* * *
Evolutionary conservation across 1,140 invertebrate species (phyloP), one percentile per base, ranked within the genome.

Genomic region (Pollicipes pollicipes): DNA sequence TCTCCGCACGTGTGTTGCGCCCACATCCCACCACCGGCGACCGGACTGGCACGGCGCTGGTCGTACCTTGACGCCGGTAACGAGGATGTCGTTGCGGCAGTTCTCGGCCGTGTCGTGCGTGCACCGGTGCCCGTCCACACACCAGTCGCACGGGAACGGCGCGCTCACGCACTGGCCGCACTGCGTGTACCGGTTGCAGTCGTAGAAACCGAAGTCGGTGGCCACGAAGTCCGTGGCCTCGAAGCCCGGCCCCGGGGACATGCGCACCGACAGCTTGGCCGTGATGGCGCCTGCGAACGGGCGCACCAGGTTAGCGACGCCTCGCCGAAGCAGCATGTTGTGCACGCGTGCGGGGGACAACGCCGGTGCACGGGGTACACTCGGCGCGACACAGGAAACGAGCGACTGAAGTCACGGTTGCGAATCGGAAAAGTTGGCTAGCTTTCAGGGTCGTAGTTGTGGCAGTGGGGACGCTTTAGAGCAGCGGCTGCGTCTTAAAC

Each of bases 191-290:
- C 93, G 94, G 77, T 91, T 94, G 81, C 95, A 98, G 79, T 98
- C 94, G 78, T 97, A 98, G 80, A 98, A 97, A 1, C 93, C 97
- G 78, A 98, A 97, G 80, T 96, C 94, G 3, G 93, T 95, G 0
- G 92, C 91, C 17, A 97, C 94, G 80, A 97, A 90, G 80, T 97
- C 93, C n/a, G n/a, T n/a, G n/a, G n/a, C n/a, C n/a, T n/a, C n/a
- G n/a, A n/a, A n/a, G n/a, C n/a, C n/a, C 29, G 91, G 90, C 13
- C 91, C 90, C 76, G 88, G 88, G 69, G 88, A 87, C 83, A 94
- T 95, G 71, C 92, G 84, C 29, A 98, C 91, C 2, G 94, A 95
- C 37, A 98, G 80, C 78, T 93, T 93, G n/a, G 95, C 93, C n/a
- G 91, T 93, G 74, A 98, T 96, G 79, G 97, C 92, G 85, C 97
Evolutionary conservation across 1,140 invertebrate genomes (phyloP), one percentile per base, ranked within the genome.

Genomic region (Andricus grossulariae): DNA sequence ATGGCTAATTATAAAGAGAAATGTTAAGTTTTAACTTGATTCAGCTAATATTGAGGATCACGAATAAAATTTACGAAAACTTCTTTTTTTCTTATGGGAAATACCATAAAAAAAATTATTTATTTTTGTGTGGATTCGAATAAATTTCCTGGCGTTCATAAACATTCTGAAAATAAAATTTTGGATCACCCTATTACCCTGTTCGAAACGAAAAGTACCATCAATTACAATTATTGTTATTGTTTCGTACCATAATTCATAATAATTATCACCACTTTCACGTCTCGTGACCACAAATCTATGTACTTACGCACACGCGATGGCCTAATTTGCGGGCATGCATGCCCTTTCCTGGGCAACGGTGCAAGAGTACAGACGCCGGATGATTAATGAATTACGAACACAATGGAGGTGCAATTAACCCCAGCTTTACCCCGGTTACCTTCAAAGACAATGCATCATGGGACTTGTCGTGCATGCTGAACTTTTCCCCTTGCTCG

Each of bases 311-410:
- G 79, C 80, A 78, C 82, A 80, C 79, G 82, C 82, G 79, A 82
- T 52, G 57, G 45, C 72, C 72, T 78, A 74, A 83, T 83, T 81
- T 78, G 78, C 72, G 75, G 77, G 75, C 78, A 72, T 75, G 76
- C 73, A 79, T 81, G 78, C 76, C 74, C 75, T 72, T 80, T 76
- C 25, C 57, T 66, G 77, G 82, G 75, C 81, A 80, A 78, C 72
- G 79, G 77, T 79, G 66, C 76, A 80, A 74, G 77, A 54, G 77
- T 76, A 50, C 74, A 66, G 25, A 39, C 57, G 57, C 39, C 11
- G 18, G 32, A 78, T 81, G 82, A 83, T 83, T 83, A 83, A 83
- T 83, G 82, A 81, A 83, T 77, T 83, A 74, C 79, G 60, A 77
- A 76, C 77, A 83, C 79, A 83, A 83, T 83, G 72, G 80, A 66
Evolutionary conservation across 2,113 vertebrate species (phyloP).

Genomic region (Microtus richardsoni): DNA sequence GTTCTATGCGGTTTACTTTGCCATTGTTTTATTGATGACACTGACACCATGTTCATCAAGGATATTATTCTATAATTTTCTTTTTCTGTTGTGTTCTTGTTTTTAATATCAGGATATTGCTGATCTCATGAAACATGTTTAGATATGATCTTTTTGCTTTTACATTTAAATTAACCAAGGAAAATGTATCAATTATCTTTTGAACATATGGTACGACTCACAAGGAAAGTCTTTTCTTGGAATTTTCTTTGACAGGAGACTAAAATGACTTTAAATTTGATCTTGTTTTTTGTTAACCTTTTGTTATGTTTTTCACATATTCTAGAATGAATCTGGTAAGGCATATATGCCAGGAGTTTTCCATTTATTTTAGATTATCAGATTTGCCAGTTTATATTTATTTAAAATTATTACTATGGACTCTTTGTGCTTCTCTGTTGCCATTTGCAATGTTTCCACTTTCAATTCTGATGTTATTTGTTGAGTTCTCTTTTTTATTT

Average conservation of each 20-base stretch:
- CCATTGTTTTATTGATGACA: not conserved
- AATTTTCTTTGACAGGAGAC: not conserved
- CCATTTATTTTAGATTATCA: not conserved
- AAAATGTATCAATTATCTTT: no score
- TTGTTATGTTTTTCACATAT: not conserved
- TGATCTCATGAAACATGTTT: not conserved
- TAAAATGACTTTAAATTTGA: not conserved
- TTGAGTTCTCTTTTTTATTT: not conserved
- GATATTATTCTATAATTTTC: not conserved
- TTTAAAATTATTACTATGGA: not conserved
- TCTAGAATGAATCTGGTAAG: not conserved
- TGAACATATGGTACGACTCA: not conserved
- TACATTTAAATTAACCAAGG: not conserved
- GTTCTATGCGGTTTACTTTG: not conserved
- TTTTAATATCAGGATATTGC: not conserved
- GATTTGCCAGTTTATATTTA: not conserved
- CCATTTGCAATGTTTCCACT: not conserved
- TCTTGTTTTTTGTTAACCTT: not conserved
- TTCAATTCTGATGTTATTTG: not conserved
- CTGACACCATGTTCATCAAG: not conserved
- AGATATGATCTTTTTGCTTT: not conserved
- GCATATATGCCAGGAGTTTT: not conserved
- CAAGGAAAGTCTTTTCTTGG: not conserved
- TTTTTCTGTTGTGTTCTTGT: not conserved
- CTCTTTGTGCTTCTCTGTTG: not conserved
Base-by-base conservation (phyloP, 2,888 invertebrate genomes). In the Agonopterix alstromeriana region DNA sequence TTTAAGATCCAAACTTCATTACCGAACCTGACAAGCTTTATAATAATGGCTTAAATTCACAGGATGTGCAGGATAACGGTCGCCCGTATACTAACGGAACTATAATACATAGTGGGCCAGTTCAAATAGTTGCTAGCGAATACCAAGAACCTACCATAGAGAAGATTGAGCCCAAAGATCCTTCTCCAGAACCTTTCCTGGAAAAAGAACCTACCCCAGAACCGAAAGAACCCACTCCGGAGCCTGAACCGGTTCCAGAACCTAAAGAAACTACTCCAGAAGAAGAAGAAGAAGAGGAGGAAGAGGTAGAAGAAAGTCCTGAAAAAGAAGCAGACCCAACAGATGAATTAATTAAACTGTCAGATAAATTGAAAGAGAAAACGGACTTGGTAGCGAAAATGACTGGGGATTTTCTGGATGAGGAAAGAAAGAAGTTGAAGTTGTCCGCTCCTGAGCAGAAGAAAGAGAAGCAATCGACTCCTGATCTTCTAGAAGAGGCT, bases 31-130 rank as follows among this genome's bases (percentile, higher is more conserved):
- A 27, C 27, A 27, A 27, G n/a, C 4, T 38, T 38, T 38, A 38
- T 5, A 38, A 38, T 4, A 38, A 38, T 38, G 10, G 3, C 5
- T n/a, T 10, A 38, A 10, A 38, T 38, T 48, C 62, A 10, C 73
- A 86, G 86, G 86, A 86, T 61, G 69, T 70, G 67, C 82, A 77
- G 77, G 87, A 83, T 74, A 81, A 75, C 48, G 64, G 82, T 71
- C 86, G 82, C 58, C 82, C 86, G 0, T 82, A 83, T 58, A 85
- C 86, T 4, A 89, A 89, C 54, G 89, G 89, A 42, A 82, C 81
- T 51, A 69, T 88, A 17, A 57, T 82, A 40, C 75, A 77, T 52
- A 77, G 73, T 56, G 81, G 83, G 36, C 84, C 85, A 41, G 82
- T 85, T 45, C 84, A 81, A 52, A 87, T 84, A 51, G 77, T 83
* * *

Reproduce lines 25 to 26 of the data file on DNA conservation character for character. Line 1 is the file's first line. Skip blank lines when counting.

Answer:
- T 83, G 82, A 81, A 83, T 77, T 83, A 74, C 79, G 60, A 77
- A 76, C 77, A 83, C 79, A 83, A 83, T 83, G 72, G 80, A 66